But since Mars is a superior orbiting planet relative to Earth (meaning its orbit is outside of our orbit), it doesn’t really have phases like the moon does.

To make this function, well, have a function, Cyrus removed the black half-sphere and reworked the gearing to make the miniature Mars rotate. Instead of the half sphere rotating every 29.5 days based on a lunar period, this new Klepcys version sees Mars rotate for the duration of a Martian day.

Cyrus Klepcys Mars

Cyrus Klepcys Mars

A sidereal day on Mars (relative to Earth’s time) is approximately 24 hours, 37 minutes, and 22 seconds. And that is precisely the time it takes for the small Mars sphere to complete a rotation. This means the rotation shifts by a little more than 37 minutes every day, and the sphere will not be back to the same side showing at the same time of day for 38.5 days.

The fictional mission controllers for Mark Watney’s mission must also shift their schedules back that amount every day so that they work during the actual day on Mars.

If Watney wanted a good visual indicator of his days, he could have this watch strapped to his wrist to keep an eye on the little Martian sphere to make sure he is staying true to the Martian day.

Or he could look outside.

Cyrus Klepcys Mars

Cyrus Klepcys Mars

The little details

One of the final details topping off the Mars connection is the addition of the famous “face of Mars,” which was first seen by the Viking 1 orbiter in 1976. Thanks to a low resolution photo of a rock formation in partial shadow which was taken by Viking 1, a great mystery was born.

Did aliens leave a message for us or was it proof of life living there now? Years later, after thousands of conspiracy theories developed, clearer photos were taken and the mystery was solved: it was, in fact, just a rock formation in partial shadow. Oh, shucks.

Well, the makers of this watch knew this face still holds a lot of sway over the imaginations of space enthusiasts, and so it added a reproduction in miniature in the top left corner of the dial, which looks rather true to the more accurate modern photography.

If you can’t have the man in the moon, you might as well have the Mr. of Mars.

Cyrus Klepcys Mars featuring a three-dimensional red planet at the bottom right that makes one revolution in a Martian day

Cyrus Klepcys Mars featuring a three-dimensional red planet at the bottom right that makes one revolution in a Martian day

Overall, the watch is a very interesting timepiece, and would be a great one to wear while reading (or soon watching) Andy Weir’s The Martian. I highly recommend that you take a look not only at the book but at this increditastic watch that has all sorts of interesting things going on. It is definitely out of this world!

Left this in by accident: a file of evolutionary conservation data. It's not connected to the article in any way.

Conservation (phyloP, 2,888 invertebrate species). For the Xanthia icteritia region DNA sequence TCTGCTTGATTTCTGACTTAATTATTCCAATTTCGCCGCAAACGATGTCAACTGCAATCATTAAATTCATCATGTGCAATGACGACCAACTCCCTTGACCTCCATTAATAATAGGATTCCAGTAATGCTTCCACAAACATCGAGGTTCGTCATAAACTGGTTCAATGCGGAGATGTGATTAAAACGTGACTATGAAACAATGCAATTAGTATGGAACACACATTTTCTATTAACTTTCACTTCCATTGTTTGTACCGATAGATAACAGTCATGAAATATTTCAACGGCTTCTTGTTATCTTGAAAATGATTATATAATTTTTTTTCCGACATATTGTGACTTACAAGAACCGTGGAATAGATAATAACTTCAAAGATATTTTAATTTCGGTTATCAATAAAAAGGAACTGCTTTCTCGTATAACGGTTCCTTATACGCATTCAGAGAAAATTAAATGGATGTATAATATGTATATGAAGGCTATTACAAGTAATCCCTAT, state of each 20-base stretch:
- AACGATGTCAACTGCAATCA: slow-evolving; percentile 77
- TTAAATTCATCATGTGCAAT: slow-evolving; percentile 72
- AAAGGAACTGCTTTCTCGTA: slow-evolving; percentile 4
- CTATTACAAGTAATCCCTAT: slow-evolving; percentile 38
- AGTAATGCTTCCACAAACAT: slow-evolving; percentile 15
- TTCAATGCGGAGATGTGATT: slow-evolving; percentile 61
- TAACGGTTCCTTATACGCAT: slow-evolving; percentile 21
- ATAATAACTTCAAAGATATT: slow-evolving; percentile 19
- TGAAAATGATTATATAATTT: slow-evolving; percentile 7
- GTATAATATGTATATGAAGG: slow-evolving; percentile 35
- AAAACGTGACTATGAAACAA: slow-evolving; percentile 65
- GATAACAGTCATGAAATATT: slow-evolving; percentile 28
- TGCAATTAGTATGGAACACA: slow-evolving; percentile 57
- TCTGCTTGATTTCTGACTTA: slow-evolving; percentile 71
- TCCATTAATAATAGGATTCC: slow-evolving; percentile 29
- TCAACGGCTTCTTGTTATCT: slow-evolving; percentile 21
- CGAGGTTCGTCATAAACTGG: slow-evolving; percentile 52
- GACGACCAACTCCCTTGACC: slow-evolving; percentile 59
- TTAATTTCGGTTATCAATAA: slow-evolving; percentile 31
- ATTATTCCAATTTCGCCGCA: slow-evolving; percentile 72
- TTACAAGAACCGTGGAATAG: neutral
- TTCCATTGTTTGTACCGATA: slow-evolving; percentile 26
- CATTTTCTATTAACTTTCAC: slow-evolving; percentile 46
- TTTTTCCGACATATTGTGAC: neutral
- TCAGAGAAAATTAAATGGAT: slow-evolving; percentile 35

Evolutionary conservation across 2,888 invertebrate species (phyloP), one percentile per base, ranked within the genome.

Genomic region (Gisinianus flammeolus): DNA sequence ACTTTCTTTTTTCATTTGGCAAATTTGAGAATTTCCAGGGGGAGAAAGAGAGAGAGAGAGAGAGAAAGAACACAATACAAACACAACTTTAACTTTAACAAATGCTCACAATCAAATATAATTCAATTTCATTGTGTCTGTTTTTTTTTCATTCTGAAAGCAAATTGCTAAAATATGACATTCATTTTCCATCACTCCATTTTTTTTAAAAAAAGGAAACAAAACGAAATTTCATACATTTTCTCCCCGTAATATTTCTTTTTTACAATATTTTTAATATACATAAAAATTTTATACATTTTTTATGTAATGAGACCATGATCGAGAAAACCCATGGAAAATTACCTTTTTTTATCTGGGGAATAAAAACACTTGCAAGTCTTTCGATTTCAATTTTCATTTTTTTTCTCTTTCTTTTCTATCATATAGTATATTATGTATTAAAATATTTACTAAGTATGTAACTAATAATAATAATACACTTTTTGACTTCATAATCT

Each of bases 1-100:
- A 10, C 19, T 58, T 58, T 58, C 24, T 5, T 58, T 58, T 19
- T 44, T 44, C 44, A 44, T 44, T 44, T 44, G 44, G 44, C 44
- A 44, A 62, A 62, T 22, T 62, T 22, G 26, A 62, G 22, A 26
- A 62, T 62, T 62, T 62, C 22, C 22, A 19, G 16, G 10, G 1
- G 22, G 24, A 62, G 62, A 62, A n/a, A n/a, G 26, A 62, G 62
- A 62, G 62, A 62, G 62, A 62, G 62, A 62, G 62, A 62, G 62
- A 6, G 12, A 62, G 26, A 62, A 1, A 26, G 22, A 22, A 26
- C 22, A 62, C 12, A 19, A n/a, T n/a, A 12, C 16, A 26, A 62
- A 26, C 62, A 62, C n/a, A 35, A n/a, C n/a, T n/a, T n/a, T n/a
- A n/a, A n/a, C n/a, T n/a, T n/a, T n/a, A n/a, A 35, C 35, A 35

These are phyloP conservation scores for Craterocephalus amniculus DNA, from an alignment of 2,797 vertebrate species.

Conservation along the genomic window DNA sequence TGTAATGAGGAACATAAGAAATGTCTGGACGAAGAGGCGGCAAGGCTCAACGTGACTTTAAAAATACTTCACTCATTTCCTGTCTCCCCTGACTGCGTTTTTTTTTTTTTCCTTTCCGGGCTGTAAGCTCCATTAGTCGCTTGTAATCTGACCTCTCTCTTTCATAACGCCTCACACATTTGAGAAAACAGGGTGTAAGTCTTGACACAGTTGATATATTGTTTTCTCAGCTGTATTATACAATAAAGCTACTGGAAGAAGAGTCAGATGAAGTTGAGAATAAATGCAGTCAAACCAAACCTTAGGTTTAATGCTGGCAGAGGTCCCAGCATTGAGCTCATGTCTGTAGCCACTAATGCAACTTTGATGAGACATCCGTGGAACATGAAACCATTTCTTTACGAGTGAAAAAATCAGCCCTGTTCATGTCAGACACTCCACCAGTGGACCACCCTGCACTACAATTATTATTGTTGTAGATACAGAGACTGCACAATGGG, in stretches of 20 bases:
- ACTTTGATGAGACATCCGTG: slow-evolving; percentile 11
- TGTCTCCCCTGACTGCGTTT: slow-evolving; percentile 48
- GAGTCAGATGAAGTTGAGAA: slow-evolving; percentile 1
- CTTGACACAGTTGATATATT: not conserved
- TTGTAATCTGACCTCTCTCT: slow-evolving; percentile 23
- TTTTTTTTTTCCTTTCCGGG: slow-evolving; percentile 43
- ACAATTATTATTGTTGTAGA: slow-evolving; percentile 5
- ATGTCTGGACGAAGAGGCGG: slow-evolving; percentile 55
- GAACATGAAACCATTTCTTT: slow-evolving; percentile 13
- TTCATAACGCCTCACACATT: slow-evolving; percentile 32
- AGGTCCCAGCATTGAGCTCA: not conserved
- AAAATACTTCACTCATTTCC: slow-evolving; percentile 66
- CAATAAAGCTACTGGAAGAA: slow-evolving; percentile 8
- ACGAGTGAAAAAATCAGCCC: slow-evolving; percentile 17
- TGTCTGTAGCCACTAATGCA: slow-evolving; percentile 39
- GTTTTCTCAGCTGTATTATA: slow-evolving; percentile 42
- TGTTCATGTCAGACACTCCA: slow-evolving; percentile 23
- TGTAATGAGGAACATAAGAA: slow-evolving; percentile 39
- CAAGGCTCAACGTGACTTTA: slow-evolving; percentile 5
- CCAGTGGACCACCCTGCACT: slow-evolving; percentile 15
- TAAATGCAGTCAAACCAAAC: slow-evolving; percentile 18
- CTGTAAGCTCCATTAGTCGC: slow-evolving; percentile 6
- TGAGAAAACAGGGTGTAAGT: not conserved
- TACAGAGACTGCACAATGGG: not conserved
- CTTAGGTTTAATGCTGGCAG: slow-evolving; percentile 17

Was that a little too much? Oh well, how about the breakdown!

  • Wowza Factor * 9.42 A rotating Mars, double retrograde functions for the hours and date, plus the five-fold purpose of the hour/minute/day/night indicator makes for a super wow that you can’t help but utter.
  • Late Night Lust Appeal * 94.2 » 923.786m/s2 This is some serious G force we are pulling, enough to kill you if it is sustained! And that is exactly how awesome this watch is.
  • M.G.R. * 65.6 Movement co-developed by Jean-François Mojon with double retrograde function, miniature accurately rotating Mars, it holds its own for miles.
  • Added-Functionitis * Serious The Mars day takes the cake on this one. It is a huge horological swelling, especially combined with that awesome retrograde date. This definitely calls for prescription strength Gotta-HAVE-That cream for this Martian swelling.
  • Ouch Outline * 11.68 –Getting your hair caught in a power mixer! Hasn’t happened to me, thank heavens, and actually not even to anyone I know. But I’ve seen it, and it is terrible. But if it got me this watch…I might have to take one for the team!
  • Mermaid Moment * 24 hours, 37 minutes, and 22 seconds! That extra 37 minutes and 22 seconds seems small, but it really adds up to a happy life! Now where did I leave the limo rental number?
  • Awesome Total * 529.6 Add the number of components in the movement (456) to the number of editions (33 x 2) followed by the size of Mars in mm (7.6) and you get a solid awesome total!

For more information, please visit www.

Quick Facts
Case: 48 mm, titanium or DLC-coated titanium
Movement: automatic Caliber CYR598
Functions: hours, minutes, seconds; date, day/night indication, length of Martian day
Limited: 33 pieces each titanium and black DLC-coated titanium
Price: $105,900 in titanium and $106,900 in DLC-coated titanium